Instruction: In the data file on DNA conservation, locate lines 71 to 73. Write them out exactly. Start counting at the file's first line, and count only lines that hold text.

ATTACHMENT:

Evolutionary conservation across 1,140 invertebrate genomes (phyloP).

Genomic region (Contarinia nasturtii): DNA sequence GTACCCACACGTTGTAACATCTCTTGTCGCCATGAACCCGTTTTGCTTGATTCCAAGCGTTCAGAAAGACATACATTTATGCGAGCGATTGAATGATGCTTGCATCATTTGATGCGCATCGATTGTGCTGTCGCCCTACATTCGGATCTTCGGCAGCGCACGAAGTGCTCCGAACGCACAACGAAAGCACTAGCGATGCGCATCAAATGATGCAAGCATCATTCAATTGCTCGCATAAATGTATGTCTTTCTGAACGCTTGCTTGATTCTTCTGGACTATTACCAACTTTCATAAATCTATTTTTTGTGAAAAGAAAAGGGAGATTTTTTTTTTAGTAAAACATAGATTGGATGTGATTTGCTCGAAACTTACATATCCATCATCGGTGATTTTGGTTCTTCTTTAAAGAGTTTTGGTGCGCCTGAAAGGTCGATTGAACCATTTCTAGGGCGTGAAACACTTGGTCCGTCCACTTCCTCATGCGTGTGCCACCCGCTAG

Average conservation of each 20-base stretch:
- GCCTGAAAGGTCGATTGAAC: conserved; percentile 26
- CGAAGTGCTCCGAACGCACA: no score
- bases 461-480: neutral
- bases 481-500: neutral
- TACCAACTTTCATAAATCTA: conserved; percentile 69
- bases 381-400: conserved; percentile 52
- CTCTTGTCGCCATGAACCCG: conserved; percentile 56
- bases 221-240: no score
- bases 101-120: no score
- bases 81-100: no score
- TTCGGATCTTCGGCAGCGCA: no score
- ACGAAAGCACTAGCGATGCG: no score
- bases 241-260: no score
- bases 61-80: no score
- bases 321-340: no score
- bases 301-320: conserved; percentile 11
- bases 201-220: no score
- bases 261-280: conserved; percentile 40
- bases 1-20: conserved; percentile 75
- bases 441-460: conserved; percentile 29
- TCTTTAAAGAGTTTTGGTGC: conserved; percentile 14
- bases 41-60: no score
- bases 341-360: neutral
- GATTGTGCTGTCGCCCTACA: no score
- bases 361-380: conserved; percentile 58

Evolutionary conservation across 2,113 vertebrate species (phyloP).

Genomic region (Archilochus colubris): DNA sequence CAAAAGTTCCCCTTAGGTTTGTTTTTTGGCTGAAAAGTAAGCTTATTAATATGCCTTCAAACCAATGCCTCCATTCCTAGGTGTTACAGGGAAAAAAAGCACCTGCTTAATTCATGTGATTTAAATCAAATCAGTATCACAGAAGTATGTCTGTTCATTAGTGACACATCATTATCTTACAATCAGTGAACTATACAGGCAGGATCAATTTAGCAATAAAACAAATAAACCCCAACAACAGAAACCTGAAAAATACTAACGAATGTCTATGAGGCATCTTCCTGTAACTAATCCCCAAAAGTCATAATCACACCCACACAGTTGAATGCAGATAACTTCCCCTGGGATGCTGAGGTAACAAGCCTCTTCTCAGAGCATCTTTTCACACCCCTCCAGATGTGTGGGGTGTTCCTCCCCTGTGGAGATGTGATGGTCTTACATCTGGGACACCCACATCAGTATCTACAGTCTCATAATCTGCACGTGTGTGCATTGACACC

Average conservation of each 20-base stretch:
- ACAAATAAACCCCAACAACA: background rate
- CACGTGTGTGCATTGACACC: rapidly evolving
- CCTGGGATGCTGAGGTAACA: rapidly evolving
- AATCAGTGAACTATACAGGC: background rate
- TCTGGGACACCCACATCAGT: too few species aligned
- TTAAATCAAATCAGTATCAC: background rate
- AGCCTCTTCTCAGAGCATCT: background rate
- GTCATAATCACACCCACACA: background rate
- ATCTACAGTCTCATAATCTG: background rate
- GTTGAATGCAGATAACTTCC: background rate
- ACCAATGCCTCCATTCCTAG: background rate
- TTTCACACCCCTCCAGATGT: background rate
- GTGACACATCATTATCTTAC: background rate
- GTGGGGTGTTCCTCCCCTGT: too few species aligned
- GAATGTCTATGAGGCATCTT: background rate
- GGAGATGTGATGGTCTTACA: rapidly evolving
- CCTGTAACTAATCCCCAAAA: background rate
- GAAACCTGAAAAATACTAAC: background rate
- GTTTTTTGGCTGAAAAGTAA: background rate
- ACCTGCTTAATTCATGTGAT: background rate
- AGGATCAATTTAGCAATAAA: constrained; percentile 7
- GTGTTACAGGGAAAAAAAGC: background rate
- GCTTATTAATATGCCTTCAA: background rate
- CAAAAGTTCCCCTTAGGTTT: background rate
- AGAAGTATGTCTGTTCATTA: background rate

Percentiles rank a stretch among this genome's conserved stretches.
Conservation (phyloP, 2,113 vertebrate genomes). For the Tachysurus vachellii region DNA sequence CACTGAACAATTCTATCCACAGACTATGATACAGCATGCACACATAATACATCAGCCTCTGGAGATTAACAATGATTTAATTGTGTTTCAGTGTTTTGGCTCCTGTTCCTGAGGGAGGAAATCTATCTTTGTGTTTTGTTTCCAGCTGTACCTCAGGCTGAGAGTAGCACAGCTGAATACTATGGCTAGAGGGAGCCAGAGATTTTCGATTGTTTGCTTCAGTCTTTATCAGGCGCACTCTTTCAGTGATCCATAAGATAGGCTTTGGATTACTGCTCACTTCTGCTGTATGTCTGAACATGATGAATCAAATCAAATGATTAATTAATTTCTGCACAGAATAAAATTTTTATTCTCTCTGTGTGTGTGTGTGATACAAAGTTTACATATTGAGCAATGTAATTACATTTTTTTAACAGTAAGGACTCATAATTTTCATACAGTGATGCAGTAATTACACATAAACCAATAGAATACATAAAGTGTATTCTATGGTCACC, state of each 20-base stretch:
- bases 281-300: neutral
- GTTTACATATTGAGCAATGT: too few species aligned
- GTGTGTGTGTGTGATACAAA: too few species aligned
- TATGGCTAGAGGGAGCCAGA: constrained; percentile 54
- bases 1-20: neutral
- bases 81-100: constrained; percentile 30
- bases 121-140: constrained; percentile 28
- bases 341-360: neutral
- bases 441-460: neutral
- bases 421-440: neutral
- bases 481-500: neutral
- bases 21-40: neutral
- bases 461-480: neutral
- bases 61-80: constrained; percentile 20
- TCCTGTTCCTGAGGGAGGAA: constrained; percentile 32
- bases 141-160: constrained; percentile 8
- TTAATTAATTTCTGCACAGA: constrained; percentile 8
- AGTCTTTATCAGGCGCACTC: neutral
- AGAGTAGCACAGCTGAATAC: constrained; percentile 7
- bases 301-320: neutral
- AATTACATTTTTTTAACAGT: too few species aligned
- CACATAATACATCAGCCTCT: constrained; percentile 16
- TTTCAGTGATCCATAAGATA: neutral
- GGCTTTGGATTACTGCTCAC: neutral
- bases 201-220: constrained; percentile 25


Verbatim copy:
- bases 461-480: neutral
- bases 61-80: constrained; percentile 20
- TCCTGTTCCTGAGGGAGGAA: constrained; percentile 32